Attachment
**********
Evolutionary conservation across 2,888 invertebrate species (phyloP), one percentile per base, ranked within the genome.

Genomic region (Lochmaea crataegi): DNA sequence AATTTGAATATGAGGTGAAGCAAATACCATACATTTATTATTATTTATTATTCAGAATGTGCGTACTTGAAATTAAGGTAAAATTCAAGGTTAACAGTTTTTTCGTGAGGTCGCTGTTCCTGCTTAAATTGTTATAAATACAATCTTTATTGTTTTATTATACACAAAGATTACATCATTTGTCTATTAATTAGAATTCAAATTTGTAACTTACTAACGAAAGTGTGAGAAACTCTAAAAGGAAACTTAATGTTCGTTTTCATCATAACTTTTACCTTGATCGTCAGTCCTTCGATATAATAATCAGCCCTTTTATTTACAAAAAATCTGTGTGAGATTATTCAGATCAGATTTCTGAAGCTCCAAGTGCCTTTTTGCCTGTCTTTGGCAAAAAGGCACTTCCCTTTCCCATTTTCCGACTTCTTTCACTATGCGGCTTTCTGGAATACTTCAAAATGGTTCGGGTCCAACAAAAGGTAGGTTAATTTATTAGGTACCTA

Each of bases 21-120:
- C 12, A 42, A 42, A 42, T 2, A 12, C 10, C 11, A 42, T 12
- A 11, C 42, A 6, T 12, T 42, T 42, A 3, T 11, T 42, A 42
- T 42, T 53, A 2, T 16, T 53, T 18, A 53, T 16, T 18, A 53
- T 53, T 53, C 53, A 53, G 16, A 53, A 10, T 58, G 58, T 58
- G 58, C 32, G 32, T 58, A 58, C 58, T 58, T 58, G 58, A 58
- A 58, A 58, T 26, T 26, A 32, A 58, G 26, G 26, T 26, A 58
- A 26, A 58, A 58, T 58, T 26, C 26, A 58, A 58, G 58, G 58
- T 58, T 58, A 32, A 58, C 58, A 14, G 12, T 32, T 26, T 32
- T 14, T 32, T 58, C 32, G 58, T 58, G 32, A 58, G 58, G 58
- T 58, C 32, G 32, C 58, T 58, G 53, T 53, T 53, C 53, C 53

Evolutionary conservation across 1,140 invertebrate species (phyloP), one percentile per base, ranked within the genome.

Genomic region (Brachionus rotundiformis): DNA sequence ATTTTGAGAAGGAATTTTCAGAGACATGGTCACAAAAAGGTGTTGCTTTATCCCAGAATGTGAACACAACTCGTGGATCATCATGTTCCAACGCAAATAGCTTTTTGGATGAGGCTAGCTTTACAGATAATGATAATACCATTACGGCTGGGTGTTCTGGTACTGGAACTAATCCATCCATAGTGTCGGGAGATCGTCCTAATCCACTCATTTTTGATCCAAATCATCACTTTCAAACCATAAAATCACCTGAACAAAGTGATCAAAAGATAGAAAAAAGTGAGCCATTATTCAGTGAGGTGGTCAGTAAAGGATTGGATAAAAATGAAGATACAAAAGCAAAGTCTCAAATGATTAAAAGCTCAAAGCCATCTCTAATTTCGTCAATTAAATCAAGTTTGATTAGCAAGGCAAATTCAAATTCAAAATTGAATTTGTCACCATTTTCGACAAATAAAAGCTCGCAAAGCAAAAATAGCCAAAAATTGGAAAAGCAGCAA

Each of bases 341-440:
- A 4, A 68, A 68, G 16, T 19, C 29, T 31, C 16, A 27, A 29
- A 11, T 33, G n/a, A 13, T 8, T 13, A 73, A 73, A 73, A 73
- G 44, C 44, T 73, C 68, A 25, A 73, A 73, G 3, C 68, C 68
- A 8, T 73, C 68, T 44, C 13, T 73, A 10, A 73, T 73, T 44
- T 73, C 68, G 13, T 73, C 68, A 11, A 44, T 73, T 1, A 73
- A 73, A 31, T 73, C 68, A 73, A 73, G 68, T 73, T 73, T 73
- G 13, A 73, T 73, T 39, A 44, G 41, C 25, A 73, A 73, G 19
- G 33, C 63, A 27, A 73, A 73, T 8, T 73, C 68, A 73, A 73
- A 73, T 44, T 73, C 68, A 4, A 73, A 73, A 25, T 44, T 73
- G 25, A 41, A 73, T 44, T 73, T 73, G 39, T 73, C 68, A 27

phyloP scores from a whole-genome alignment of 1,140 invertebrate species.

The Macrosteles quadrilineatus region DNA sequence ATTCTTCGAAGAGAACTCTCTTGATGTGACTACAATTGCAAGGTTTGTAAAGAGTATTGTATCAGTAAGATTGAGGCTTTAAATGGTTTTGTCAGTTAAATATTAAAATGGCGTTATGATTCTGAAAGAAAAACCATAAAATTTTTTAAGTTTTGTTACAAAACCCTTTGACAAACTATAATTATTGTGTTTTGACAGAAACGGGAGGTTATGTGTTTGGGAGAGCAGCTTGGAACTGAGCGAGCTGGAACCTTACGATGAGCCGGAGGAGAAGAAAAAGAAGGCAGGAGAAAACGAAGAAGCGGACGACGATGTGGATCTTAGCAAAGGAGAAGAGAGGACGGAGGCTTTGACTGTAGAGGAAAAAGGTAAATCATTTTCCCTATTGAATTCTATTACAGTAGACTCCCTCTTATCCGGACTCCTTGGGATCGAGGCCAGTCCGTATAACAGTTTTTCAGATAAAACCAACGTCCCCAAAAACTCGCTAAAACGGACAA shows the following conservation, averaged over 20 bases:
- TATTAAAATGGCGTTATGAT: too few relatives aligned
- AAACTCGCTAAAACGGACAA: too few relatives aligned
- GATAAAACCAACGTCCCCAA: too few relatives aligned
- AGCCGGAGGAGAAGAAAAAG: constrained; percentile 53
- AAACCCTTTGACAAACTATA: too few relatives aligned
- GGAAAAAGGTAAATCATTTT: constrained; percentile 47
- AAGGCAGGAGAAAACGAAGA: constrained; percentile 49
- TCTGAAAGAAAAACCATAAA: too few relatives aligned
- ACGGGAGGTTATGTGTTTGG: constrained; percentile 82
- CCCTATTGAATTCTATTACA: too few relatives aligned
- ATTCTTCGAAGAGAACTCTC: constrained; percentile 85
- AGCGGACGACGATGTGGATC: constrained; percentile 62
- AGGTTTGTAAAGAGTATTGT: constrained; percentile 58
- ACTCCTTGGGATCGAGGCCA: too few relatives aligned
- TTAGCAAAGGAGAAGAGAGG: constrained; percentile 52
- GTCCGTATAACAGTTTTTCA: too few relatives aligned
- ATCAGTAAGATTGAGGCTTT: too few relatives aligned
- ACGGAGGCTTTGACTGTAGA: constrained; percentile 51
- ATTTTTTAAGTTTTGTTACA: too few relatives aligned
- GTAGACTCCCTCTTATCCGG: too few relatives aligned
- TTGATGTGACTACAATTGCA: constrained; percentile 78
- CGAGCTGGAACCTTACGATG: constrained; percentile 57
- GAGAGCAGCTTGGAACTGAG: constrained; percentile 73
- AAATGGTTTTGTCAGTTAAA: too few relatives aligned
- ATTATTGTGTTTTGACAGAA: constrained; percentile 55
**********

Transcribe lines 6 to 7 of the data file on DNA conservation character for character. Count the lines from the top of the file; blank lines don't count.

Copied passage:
- T 42, T 53, A 2, T 16, T 53, T 18, A 53, T 16, T 18, A 53
- T 53, T 53, C 53, A 53, G 16, A 53, A 10, T 58, G 58, T 58